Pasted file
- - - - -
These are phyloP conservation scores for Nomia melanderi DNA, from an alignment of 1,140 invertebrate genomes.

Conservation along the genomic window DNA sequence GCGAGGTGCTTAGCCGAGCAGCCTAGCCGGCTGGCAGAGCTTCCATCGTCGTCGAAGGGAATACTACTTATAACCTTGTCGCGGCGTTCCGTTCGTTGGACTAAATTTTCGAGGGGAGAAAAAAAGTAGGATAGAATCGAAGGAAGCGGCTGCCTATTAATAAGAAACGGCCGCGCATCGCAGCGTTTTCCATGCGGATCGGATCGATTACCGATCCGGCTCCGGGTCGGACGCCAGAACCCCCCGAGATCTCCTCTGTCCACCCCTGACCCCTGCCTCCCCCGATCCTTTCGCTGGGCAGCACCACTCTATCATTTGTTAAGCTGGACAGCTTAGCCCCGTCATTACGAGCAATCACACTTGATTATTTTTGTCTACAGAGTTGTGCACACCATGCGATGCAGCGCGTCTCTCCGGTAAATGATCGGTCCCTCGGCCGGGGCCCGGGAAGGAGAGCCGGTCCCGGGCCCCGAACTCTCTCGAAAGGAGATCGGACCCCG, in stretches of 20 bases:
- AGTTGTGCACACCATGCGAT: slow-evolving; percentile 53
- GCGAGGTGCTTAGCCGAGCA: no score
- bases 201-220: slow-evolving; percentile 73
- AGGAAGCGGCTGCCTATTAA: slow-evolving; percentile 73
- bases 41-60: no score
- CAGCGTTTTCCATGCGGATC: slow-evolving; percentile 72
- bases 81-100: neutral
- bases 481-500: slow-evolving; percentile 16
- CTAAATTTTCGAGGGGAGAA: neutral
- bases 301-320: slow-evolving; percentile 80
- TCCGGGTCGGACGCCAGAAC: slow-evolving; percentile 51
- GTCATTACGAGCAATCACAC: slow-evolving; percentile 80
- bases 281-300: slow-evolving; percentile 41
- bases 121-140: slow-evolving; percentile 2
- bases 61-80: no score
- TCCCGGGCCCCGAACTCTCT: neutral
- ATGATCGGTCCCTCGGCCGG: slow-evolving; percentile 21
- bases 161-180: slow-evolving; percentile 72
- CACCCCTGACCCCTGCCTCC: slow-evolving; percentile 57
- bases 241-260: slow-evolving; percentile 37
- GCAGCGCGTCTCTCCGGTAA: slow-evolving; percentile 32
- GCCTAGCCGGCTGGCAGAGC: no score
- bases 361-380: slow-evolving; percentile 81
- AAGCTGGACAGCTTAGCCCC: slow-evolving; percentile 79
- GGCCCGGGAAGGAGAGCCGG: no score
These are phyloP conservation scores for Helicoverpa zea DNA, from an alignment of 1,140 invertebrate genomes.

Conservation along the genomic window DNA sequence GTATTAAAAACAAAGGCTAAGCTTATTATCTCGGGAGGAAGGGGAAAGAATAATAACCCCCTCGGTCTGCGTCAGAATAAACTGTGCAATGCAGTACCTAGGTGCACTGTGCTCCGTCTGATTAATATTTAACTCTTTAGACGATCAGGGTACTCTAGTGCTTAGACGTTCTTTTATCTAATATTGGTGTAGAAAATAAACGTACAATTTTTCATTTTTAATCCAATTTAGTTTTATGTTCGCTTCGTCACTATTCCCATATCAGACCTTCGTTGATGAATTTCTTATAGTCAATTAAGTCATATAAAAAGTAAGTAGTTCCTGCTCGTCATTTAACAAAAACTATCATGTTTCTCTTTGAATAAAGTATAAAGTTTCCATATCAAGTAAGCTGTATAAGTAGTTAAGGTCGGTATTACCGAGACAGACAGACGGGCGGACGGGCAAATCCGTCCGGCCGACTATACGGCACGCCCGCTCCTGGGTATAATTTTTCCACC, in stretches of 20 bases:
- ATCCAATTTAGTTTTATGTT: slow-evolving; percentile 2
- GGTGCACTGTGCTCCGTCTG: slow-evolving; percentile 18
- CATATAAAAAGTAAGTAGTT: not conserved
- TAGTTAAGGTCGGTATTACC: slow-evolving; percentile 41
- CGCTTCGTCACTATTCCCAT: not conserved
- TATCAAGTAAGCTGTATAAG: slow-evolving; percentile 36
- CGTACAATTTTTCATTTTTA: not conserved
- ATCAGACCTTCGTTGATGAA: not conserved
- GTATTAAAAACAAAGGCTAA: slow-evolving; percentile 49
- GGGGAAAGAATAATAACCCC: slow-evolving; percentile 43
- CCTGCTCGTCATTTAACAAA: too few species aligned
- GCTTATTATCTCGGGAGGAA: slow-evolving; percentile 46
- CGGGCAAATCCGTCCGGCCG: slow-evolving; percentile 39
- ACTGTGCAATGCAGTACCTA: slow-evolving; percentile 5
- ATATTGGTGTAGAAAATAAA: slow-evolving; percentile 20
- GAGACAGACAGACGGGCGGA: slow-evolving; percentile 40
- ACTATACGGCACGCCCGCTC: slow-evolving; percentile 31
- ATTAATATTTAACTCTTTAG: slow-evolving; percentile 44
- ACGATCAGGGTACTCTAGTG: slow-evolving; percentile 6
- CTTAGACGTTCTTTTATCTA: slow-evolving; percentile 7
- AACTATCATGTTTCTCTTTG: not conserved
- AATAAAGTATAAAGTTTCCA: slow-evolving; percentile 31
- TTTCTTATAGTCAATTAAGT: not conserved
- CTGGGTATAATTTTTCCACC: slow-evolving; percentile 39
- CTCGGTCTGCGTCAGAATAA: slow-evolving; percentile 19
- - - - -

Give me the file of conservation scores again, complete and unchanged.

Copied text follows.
These are phyloP conservation scores for Nomia melanderi DNA, from an alignment of 1,140 invertebrate genomes.

Conservation along the genomic window DNA sequence GCGAGGTGCTTAGCCGAGCAGCCTAGCCGGCTGGCAGAGCTTCCATCGTCGTCGAAGGGAATACTACTTATAACCTTGTCGCGGCGTTCCGTTCGTTGGACTAAATTTTCGAGGGGAGAAAAAAAGTAGGATAGAATCGAAGGAAGCGGCTGCCTATTAATAAGAAACGGCCGCGCATCGCAGCGTTTTCCATGCGGATCGGATCGATTACCGATCCGGCTCCGGGTCGGACGCCAGAACCCCCCGAGATCTCCTCTGTCCACCCCTGACCCCTGCCTCCCCCGATCCTTTCGCTGGGCAGCACCACTCTATCATTTGTTAAGCTGGACAGCTTAGCCCCGTCATTACGAGCAATCACACTTGATTATTTTTGTCTACAGAGTTGTGCACACCATGCGATGCAGCGCGTCTCTCCGGTAAATGATCGGTCCCTCGGCCGGGGCCCGGGAAGGAGAGCCGGTCCCGGGCCCCGAACTCTCTCGAAAGGAGATCGGACCCCG, in stretches of 20 bases:
- AGTTGTGCACACCATGCGAT: slow-evolving; percentile 53
- GCGAGGTGCTTAGCCGAGCA: no score
- bases 201-220: slow-evolving; percentile 73
- AGGAAGCGGCTGCCTATTAA: slow-evolving; percentile 73
- bases 41-60: no score
- CAGCGTTTTCCATGCGGATC: slow-evolving; percentile 72
- bases 81-100: neutral
- bases 481-500: slow-evolving; percentile 16
- CTAAATTTTCGAGGGGAGAA: neutral
- bases 301-320: slow-evolving; percentile 80
- TCCGGGTCGGACGCCAGAAC: slow-evolving; percentile 51
- GTCATTACGAGCAATCACAC: slow-evolving; percentile 80
- bases 281-300: slow-evolving; percentile 41
- bases 121-140: slow-evolving; percentile 2
- bases 61-80: no score
- TCCCGGGCCCCGAACTCTCT: neutral
- ATGATCGGTCCCTCGGCCGG: slow-evolving; percentile 21
- bases 161-180: slow-evolving; percentile 72
- CACCCCTGACCCCTGCCTCC: slow-evolving; percentile 57
- bases 241-260: slow-evolving; percentile 37
- GCAGCGCGTCTCTCCGGTAA: slow-evolving; percentile 32
- GCCTAGCCGGCTGGCAGAGC: no score
- bases 361-380: slow-evolving; percentile 81
- AAGCTGGACAGCTTAGCCCC: slow-evolving; percentile 79
- GGCCCGGGAAGGAGAGCCGG: no score
These are phyloP conservation scores for Helicoverpa zea DNA, from an alignment of 1,140 invertebrate genomes.

Conservation along the genomic window DNA sequence GTATTAAAAACAAAGGCTAAGCTTATTATCTCGGGAGGAAGGGGAAAGAATAATAACCCCCTCGGTCTGCGTCAGAATAAACTGTGCAATGCAGTACCTAGGTGCACTGTGCTCCGTCTGATTAATATTTAACTCTTTAGACGATCAGGGTACTCTAGTGCTTAGACGTTCTTTTATCTAATATTGGTGTAGAAAATAAACGTACAATTTTTCATTTTTAATCCAATTTAGTTTTATGTTCGCTTCGTCACTATTCCCATATCAGACCTTCGTTGATGAATTTCTTATAGTCAATTAAGTCATATAAAAAGTAAGTAGTTCCTGCTCGTCATTTAACAAAAACTATCATGTTTCTCTTTGAATAAAGTATAAAGTTTCCATATCAAGTAAGCTGTATAAGTAGTTAAGGTCGGTATTACCGAGACAGACAGACGGGCGGACGGGCAAATCCGTCCGGCCGACTATACGGCACGCCCGCTCCTGGGTATAATTTTTCCACC, in stretches of 20 bases:
- ATCCAATTTAGTTTTATGTT: slow-evolving; percentile 2
- GGTGCACTGTGCTCCGTCTG: slow-evolving; percentile 18
- CATATAAAAAGTAAGTAGTT: not conserved
- TAGTTAAGGTCGGTATTACC: slow-evolving; percentile 41
- CGCTTCGTCACTATTCCCAT: not conserved
- TATCAAGTAAGCTGTATAAG: slow-evolving; percentile 36
- CGTACAATTTTTCATTTTTA: not conserved
- ATCAGACCTTCGTTGATGAA: not conserved
- GTATTAAAAACAAAGGCTAA: slow-evolving; percentile 49
- GGGGAAAGAATAATAACCCC: slow-evolving; percentile 43
- CCTGCTCGTCATTTAACAAA: too few species aligned
- GCTTATTATCTCGGGAGGAA: slow-evolving; percentile 46
- CGGGCAAATCCGTCCGGCCG: slow-evolving; percentile 39
- ACTGTGCAATGCAGTACCTA: slow-evolving; percentile 5
- ATATTGGTGTAGAAAATAAA: slow-evolving; percentile 20
- GAGACAGACAGACGGGCGGA: slow-evolving; percentile 40
- ACTATACGGCACGCCCGCTC: slow-evolving; percentile 31
- ATTAATATTTAACTCTTTAG: slow-evolving; percentile 44
- ACGATCAGGGTACTCTAGTG: slow-evolving; percentile 6
- CTTAGACGTTCTTTTATCTA: slow-evolving; percentile 7
- AACTATCATGTTTCTCTTTG: not conserved
- AATAAAGTATAAAGTTTCCA: slow-evolving; percentile 31
- TTTCTTATAGTCAATTAAGT: not conserved
- CTGGGTATAATTTTTCCACC: slow-evolving; percentile 39
- CTCGGTCTGCGTCAGAATAA: slow-evolving; percentile 19